The top 10, in order:
1. Those Winter Sundays by Robert Hayden
2. Holy Island by Andrew Motion
3. Instead of an Epilogue by Kingsley Amis
4. Aubade by Philip Larkin
5. When I Consider How My Light Is Spent by John Milton
6. If I Were Paul by Mark Jarman
7. Like the Touch of Rain by Edward Thomas
8. Neutral Tones by Thomas Hardy
9. Sonnet 29 by William Shakespeare
10. Ever So Many Hundred Years Hence by Mark Strand
Honorable mentions: High Country Weather by James K. Baxter; Mirror by Mark Strand; In Paris with You by James Fenton; Repression by C. K. Williams; History by Mark Jarman; Coming by Philip Larkin; Biography by Ian Hamilton
It’s basically futile and maybe even ridiculous to try to come up with something like a Top Ten list for poems. The works above all resonate with me, sure, but their vibrations and echoes vary with each reading, just as some pack a single, leveling punch while others are consistently stirring each time I return. And anyways, unlike novels and nonfiction, poetry is so particular to the reader. As Auden wrote in “The Novelist”, a poet is “encased in talent like a uniform”: his job is so demanding because it is so hyper-specialized. A novelist, on the other hand, is called on to be an everyman — as Auden phrases it, “Among the Just/ Be just, among the Filthy filthy too”.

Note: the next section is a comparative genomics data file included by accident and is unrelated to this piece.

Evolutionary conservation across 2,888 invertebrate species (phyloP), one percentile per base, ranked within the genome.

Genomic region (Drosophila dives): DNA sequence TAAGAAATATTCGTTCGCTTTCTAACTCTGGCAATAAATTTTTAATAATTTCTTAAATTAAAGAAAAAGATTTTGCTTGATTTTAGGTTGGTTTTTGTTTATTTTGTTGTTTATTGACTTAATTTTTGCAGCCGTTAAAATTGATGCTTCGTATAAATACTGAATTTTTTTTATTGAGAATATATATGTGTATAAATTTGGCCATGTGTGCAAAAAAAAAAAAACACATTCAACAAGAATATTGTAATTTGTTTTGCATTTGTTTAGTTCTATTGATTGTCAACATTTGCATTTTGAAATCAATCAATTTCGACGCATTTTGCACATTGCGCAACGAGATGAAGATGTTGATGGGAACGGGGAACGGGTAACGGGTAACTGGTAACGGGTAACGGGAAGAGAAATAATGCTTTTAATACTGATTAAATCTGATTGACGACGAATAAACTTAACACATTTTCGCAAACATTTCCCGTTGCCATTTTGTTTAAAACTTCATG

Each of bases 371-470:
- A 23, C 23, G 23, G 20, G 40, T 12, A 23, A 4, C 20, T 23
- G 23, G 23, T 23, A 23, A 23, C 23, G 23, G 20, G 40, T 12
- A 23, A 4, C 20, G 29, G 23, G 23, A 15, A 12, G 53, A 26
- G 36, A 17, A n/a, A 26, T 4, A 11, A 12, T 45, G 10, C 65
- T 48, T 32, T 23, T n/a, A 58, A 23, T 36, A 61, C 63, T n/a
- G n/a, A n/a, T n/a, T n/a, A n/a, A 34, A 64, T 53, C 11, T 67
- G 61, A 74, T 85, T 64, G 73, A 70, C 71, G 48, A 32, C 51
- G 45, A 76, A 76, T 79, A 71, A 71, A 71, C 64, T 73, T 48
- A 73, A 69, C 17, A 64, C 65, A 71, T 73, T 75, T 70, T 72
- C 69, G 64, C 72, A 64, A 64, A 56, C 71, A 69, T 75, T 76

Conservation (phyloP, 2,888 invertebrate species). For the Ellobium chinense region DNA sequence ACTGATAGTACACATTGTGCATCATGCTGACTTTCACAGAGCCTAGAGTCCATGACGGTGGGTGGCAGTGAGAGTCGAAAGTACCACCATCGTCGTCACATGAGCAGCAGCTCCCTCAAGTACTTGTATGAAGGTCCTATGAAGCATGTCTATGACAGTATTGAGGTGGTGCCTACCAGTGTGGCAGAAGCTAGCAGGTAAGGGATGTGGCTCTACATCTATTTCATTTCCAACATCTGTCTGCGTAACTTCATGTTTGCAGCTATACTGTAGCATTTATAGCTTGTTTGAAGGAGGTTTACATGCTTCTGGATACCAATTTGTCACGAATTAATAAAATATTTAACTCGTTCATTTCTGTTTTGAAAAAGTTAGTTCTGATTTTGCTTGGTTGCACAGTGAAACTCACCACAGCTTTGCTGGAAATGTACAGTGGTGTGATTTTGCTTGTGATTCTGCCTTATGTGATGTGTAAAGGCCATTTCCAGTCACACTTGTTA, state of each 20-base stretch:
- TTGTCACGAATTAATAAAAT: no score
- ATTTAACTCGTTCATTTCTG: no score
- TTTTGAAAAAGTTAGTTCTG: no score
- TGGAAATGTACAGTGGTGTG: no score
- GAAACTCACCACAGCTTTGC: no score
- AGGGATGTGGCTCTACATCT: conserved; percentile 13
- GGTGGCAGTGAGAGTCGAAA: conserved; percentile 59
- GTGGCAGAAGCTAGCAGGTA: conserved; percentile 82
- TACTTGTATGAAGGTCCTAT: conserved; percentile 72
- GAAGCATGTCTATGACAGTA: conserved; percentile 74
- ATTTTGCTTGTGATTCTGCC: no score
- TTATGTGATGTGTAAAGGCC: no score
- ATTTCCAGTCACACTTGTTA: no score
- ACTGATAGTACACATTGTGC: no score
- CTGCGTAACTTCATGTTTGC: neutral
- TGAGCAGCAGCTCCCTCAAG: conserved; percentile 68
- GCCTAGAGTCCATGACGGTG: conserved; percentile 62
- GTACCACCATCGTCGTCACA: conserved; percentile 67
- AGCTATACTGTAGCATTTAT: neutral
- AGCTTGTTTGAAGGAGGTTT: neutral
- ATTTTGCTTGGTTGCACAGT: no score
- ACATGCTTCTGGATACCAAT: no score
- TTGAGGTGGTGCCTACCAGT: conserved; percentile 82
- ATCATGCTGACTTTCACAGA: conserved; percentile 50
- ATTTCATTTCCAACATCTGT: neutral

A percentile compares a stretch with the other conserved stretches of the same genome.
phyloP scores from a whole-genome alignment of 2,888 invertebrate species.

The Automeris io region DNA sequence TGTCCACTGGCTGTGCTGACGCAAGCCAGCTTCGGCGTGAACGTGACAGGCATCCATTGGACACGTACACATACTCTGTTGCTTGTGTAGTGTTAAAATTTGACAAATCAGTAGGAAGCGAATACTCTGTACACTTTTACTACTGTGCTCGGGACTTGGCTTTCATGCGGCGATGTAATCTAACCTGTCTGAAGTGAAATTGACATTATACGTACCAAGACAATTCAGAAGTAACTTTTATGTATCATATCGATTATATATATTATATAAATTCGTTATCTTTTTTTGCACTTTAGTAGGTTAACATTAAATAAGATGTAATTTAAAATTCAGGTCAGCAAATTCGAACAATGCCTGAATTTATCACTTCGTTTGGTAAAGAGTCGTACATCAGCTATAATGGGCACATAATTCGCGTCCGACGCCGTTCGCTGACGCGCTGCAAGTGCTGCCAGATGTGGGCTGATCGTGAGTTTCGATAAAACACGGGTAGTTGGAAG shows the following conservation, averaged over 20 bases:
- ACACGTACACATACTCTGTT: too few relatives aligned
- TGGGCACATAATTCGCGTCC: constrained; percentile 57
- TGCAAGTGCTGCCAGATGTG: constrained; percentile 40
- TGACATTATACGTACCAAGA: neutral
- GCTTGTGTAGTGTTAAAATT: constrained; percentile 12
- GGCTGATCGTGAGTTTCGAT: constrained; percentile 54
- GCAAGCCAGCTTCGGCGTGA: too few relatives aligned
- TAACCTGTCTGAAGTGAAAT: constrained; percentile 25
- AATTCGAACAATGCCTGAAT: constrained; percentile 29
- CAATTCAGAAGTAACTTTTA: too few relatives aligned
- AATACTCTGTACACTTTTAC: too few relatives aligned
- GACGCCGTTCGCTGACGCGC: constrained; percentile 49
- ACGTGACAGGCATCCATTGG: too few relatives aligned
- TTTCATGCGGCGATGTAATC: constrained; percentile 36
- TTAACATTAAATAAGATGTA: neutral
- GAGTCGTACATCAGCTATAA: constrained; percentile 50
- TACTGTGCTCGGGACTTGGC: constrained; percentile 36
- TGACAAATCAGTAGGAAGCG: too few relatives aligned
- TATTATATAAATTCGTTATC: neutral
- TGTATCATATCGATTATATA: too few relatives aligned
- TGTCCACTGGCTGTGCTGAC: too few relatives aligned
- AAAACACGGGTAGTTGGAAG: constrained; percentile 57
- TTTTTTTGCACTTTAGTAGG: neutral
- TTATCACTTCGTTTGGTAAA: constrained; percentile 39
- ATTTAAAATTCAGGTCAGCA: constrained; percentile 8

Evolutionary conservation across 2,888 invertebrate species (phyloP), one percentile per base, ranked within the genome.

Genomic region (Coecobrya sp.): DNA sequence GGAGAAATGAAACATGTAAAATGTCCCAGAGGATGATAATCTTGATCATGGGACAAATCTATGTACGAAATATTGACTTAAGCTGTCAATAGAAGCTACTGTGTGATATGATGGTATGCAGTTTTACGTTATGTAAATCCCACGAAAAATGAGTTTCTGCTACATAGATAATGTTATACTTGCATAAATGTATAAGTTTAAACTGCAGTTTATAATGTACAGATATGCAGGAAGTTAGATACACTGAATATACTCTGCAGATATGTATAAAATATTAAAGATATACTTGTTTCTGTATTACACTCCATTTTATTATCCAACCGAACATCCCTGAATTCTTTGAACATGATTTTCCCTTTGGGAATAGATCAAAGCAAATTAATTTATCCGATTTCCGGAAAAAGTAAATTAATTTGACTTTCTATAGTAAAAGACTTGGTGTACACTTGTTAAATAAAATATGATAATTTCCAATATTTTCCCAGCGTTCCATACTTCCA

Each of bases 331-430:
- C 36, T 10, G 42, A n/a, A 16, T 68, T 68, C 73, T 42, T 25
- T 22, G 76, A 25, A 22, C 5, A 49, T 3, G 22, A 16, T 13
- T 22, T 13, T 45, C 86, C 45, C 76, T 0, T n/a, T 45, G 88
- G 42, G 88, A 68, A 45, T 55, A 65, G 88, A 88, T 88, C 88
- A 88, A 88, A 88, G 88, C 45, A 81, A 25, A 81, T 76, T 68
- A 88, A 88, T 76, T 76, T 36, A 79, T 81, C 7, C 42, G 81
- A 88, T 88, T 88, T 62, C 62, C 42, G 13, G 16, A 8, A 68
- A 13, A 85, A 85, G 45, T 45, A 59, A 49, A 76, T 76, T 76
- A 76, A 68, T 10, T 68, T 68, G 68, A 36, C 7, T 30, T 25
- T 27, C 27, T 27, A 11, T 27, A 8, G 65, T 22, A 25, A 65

All of this, I guess, is just a long way of apologizing in advance to those of you who may disagree with this list. Don’t get too worked up at me. I’ll probably disagree with myself tomorrow.
Like everyone else, I’ve been tied up with so many other things these past few weeks, and so writing has been stuck on the back burner. Still, I hope to compile similar lists for this year in fiction, history, philosophy, etc. in the next few days.
Read the other 68 poems I’ve posted on TBP.
Read my one-sentence reviews of every book I picked up this year: